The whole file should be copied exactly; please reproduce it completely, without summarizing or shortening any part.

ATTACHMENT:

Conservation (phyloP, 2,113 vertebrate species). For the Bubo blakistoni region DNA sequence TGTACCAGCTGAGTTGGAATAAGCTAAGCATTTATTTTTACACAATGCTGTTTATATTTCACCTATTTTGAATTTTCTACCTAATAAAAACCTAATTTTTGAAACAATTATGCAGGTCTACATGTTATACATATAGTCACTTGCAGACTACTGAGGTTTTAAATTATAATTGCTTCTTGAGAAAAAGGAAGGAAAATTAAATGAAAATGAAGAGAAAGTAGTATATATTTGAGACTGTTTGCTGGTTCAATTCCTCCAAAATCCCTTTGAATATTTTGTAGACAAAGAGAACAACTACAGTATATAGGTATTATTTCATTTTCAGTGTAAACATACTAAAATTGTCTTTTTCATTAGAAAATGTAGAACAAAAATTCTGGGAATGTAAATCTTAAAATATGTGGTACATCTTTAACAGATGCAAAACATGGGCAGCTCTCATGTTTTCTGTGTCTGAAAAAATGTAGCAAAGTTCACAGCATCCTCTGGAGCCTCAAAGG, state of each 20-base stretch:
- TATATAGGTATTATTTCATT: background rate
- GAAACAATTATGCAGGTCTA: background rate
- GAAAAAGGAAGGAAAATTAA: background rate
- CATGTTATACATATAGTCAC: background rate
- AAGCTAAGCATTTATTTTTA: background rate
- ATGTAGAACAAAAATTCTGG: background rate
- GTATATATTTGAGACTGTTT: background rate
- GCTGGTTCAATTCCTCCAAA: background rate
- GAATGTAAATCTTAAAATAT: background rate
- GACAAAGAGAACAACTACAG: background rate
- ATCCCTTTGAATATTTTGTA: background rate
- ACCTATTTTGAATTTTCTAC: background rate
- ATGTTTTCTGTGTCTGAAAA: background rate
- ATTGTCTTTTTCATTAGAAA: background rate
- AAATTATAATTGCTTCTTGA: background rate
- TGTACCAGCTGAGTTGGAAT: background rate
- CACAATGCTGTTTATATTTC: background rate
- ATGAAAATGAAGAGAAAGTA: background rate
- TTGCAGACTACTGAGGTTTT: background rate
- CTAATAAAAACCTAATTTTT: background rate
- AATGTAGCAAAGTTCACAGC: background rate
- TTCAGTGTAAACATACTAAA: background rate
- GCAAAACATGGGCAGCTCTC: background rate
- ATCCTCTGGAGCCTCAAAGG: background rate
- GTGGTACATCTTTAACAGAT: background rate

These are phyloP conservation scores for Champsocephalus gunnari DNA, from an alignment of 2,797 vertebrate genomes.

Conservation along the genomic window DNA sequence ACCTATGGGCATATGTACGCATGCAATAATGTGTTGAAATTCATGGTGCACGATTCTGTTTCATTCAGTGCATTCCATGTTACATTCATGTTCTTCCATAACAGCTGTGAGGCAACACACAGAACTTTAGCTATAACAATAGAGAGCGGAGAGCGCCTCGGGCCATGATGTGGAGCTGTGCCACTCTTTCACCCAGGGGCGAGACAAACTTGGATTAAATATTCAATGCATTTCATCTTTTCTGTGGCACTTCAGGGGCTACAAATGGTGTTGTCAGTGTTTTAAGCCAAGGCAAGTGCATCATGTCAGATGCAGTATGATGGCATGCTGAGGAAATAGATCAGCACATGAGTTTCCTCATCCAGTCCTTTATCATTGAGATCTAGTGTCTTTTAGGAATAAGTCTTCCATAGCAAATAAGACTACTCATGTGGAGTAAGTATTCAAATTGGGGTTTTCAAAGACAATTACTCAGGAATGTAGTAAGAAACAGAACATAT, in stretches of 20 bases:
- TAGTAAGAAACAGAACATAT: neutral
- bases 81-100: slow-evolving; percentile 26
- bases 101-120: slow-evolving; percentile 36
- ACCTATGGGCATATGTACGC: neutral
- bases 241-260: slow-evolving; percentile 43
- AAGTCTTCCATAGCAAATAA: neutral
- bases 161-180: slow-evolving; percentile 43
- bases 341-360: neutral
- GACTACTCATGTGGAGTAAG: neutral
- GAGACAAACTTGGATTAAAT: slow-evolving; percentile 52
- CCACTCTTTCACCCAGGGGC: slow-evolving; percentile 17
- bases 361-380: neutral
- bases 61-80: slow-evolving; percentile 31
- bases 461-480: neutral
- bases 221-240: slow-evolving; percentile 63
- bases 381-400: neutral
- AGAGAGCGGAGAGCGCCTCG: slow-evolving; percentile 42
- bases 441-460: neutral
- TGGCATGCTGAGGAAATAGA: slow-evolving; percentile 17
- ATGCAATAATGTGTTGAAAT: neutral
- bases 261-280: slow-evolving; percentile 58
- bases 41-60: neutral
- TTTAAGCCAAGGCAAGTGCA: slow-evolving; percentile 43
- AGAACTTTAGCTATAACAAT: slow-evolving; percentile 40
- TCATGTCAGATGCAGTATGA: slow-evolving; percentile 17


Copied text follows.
Conservation (phyloP, 2,113 vertebrate species). For the Bubo blakistoni region DNA sequence TGTACCAGCTGAGTTGGAATAAGCTAAGCATTTATTTTTACACAATGCTGTTTATATTTCACCTATTTTGAATTTTCTACCTAATAAAAACCTAATTTTTGAAACAATTATGCAGGTCTACATGTTATACATATAGTCACTTGCAGACTACTGAGGTTTTAAATTATAATTGCTTCTTGAGAAAAAGGAAGGAAAATTAAATGAAAATGAAGAGAAAGTAGTATATATTTGAGACTGTTTGCTGGTTCAATTCCTCCAAAATCCCTTTGAATATTTTGTAGACAAAGAGAACAACTACAGTATATAGGTATTATTTCATTTTCAGTGTAAACATACTAAAATTGTCTTTTTCATTAGAAAATGTAGAACAAAAATTCTGGGAATGTAAATCTTAAAATATGTGGTACATCTTTAACAGATGCAAAACATGGGCAGCTCTCATGTTTTCTGTGTCTGAAAAAATGTAGCAAAGTTCACAGCATCCTCTGGAGCCTCAAAGG, state of each 20-base stretch:
- TATATAGGTATTATTTCATT: background rate
- GAAACAATTATGCAGGTCTA: background rate
- GAAAAAGGAAGGAAAATTAA: background rate
- CATGTTATACATATAGTCAC: background rate
- AAGCTAAGCATTTATTTTTA: background rate
- ATGTAGAACAAAAATTCTGG: background rate
- GTATATATTTGAGACTGTTT: background rate
- GCTGGTTCAATTCCTCCAAA: background rate
- GAATGTAAATCTTAAAATAT: background rate
- GACAAAGAGAACAACTACAG: background rate
- ATCCCTTTGAATATTTTGTA: background rate
- ACCTATTTTGAATTTTCTAC: background rate
- ATGTTTTCTGTGTCTGAAAA: background rate
- ATTGTCTTTTTCATTAGAAA: background rate
- AAATTATAATTGCTTCTTGA: background rate
- TGTACCAGCTGAGTTGGAAT: background rate
- CACAATGCTGTTTATATTTC: background rate
- ATGAAAATGAAGAGAAAGTA: background rate
- TTGCAGACTACTGAGGTTTT: background rate
- CTAATAAAAACCTAATTTTT: background rate
- AATGTAGCAAAGTTCACAGC: background rate
- TTCAGTGTAAACATACTAAA: background rate
- GCAAAACATGGGCAGCTCTC: background rate
- ATCCTCTGGAGCCTCAAAGG: background rate
- GTGGTACATCTTTAACAGAT: background rate

These are phyloP conservation scores for Champsocephalus gunnari DNA, from an alignment of 2,797 vertebrate genomes.

Conservation along the genomic window DNA sequence ACCTATGGGCATATGTACGCATGCAATAATGTGTTGAAATTCATGGTGCACGATTCTGTTTCATTCAGTGCATTCCATGTTACATTCATGTTCTTCCATAACAGCTGTGAGGCAACACACAGAACTTTAGCTATAACAATAGAGAGCGGAGAGCGCCTCGGGCCATGATGTGGAGCTGTGCCACTCTTTCACCCAGGGGCGAGACAAACTTGGATTAAATATTCAATGCATTTCATCTTTTCTGTGGCACTTCAGGGGCTACAAATGGTGTTGTCAGTGTTTTAAGCCAAGGCAAGTGCATCATGTCAGATGCAGTATGATGGCATGCTGAGGAAATAGATCAGCACATGAGTTTCCTCATCCAGTCCTTTATCATTGAGATCTAGTGTCTTTTAGGAATAAGTCTTCCATAGCAAATAAGACTACTCATGTGGAGTAAGTATTCAAATTGGGGTTTTCAAAGACAATTACTCAGGAATGTAGTAAGAAACAGAACATAT, in stretches of 20 bases:
- TAGTAAGAAACAGAACATAT: neutral
- bases 81-100: slow-evolving; percentile 26
- bases 101-120: slow-evolving; percentile 36
- ACCTATGGGCATATGTACGC: neutral
- bases 241-260: slow-evolving; percentile 43
- AAGTCTTCCATAGCAAATAA: neutral
- bases 161-180: slow-evolving; percentile 43
- bases 341-360: neutral
- GACTACTCATGTGGAGTAAG: neutral
- GAGACAAACTTGGATTAAAT: slow-evolving; percentile 52
- CCACTCTTTCACCCAGGGGC: slow-evolving; percentile 17
- bases 361-380: neutral
- bases 61-80: slow-evolving; percentile 31
- bases 461-480: neutral
- bases 221-240: slow-evolving; percentile 63
- bases 381-400: neutral
- AGAGAGCGGAGAGCGCCTCG: slow-evolving; percentile 42
- bases 441-460: neutral
- TGGCATGCTGAGGAAATAGA: slow-evolving; percentile 17
- ATGCAATAATGTGTTGAAAT: neutral
- bases 261-280: slow-evolving; percentile 58
- bases 41-60: neutral
- TTTAAGCCAAGGCAAGTGCA: slow-evolving; percentile 43
- AGAACTTTAGCTATAACAAT: slow-evolving; percentile 40
- TCATGTCAGATGCAGTATGA: slow-evolving; percentile 17